The Reporters Committee wrote to the court clerk and a three-judge panel at the D.C. Circuit Court, asking them to give public insight into proceedings in a sealed case involving Jeffrey Thompson, a businessman accused of running a shadow campaign for D.C. Mayor Vincent Gray. The District Court had released a redacted version of an opinion dealing with documents seized from Thompson in a federal raid. Thompson appealed, and the D.C. Circuit issued a completely sealed opinion.
Under a recent Delaware law, sitting Chancery Court judges may serve as arbitrators in secret arbitration cases between corporations. The Delaware Coalition for Open Government (DCOG) sued the Chancery Court judges to block the scheme, arguing that it violated First Amendment rights of public access to judicial proceedings. The U.S. District Court in Delaware struck down the law as unconstitutional, holding that the secret arbitration scheme was tantamount to a civil trial and public rights of access applied.
A federal trial court judge in California ordered that many of the documents in the patent litigation between Apple Inc. and Samsung Electronics should be publicly released, and the two technology companies have appealed that decision to the U.S. Court of Appeals of the Federal Circuit, which oversees patent appeals.
The Center for Constitutional Rights and a number of other organizations moved to intervene in the court-martial of Pfc. Bradley Manning for access to documents filed in connection with the proceeding. The trial court denied the request, a decision that was affirmed by the military's intermediate appellate court. CCR appealed the ruling to the U.S. Court of Appeals for the Armed Forces, the military's highest appellate court. The Reporters Committee for Freedom of the Press, joined by 30 news media organizations, filed a friend-of-the-court brief in support of CCR's position.
In United States v. Roe, the U.S. Court of Appeals in New York (2nd Cir.) found last year that a court order prohibiting a lawyer from disseminating sealed court records involved in the prosecution of John Doe, an unnamed businessman turned government cooperator, did not violate the attorney's First Amendment rights.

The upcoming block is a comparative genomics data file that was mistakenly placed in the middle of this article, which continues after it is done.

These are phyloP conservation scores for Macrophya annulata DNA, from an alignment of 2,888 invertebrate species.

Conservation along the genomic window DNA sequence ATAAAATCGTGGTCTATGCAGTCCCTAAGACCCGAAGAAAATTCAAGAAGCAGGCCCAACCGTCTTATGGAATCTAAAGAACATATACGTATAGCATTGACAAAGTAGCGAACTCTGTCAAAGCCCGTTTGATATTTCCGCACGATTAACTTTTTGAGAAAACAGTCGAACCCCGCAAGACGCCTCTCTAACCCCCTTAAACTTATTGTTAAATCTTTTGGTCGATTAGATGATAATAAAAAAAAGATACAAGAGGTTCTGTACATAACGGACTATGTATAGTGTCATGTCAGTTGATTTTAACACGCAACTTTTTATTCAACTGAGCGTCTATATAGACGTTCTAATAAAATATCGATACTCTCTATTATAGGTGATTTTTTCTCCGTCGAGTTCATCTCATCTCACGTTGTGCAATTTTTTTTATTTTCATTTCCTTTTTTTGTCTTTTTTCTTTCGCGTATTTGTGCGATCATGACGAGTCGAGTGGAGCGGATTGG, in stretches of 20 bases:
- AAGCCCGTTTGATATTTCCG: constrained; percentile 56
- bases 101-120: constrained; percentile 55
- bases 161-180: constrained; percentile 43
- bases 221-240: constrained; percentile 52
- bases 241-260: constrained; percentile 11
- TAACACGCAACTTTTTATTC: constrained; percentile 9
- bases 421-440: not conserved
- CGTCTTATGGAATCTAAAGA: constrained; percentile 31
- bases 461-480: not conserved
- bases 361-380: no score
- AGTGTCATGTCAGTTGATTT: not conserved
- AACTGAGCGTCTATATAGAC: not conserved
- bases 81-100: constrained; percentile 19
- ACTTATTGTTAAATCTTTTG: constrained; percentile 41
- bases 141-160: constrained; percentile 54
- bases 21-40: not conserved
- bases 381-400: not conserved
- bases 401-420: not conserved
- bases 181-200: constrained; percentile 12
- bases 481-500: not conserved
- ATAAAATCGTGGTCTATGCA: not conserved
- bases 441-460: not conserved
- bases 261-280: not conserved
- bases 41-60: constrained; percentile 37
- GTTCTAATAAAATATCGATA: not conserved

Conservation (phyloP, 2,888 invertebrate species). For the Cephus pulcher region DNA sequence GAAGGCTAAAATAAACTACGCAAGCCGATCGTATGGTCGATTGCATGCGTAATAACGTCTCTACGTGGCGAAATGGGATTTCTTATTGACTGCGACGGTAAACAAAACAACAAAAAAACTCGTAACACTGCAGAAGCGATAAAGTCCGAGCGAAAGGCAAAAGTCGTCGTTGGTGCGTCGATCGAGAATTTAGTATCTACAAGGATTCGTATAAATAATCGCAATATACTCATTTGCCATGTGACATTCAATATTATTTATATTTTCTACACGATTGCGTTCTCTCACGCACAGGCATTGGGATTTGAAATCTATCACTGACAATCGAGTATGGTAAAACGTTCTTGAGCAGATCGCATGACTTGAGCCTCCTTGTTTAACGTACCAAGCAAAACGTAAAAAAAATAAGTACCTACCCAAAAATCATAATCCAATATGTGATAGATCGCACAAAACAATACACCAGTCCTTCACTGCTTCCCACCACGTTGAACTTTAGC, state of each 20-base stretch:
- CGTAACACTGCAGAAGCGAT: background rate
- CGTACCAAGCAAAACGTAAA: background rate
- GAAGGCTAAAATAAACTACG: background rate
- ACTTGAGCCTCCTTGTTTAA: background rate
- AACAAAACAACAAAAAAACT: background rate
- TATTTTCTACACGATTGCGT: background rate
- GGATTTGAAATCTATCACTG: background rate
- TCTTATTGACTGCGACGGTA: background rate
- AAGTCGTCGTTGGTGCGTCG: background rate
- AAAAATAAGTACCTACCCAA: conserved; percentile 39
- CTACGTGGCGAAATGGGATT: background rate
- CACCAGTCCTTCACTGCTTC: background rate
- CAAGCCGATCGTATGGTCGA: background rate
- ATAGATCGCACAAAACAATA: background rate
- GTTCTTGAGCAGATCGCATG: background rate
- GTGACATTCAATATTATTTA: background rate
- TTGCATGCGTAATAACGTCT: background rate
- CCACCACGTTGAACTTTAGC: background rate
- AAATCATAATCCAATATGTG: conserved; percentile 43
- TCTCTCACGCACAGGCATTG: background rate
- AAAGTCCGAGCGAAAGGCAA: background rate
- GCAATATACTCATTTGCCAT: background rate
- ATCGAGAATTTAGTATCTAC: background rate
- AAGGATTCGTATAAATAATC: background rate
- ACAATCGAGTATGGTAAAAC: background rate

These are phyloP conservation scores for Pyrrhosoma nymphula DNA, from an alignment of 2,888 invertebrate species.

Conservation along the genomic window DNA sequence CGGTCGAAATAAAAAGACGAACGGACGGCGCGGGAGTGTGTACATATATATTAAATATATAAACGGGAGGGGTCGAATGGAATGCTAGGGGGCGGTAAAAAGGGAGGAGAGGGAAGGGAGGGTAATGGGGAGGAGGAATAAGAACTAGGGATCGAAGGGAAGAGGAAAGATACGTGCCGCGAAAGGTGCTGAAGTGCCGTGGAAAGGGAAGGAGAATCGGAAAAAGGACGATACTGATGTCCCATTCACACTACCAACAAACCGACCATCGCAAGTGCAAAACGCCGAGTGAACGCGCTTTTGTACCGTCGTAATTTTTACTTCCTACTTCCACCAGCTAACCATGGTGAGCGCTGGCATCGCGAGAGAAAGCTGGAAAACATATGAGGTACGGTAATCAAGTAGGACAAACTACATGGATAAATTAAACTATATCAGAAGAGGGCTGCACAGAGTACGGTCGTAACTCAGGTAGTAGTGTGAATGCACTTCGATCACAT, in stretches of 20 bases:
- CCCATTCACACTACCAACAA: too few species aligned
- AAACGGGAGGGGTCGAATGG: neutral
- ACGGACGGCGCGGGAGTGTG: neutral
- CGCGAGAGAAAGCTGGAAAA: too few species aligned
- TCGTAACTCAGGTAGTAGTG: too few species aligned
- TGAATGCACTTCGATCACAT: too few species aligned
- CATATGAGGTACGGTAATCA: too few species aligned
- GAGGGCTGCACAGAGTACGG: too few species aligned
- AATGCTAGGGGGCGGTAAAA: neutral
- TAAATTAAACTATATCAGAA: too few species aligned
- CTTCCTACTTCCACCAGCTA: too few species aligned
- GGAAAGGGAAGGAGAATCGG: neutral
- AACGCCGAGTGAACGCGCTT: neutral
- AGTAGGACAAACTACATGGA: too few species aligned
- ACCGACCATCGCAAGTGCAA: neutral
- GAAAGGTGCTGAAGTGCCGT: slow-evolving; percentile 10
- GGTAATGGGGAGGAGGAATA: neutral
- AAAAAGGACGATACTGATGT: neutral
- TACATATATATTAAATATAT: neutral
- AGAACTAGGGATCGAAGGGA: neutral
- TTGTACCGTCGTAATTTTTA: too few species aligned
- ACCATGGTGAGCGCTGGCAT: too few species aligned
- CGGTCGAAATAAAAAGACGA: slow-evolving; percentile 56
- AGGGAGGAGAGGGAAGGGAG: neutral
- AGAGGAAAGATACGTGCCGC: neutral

Courthouse News Service challenged a policy of the Ventura County, Calif., Superior Court that withholds from public inspection records filed with the court until after the court completes its processing, which takes several days and sometimes much longer. Courthouse News filed an action in federal court, claiming that the procedure violates its First Amendment-based right of public access. The trial court dismissed the case, holding that federal courts should not unduly interfere with pending and future state court proceedings.
A media coalition comprising 47 national and local news organizations and associations, including The Reporters Committee for Freedom of the Press, wrote the U.S. Department of Defense to express concern about reports that journalists covering the court-martial of Pfc. Bradley Manning have been unable to view documents filed in the proceeding.
The Massachusetts Legislature is considering a bill that would impose criminal charges against members of the media and others who, in connection with any criminal proceeding, disclose documents that divulge information about a child involved in the proceeding, regardless of the source of such documents or information. The bill requires all documents that include such information to be filed under seal, without court order, with a redacted version made publicly available.
The Delaware Coalition for Open Government brought a lawsuit in federal court against the Delaware Chancery Court, its judges and the state challenging as facially unconstitutional Chancery Court rules that allow blanket confidentiality in private arbitration proceedings and records, including court-supervised settlement agreements.
Urging the U.S. Court of Appeals for the District of Columbia to further consider a judge's decision to seal documents related to the government's involuntary detention of crime victims to ensure their appearances as trial witnesses.
Urging the Ohio Supreme Court to recognize that bills of particulars function as supplements to public indictments and are subject to the public's First Amendment right of access to criminal proceedings and records.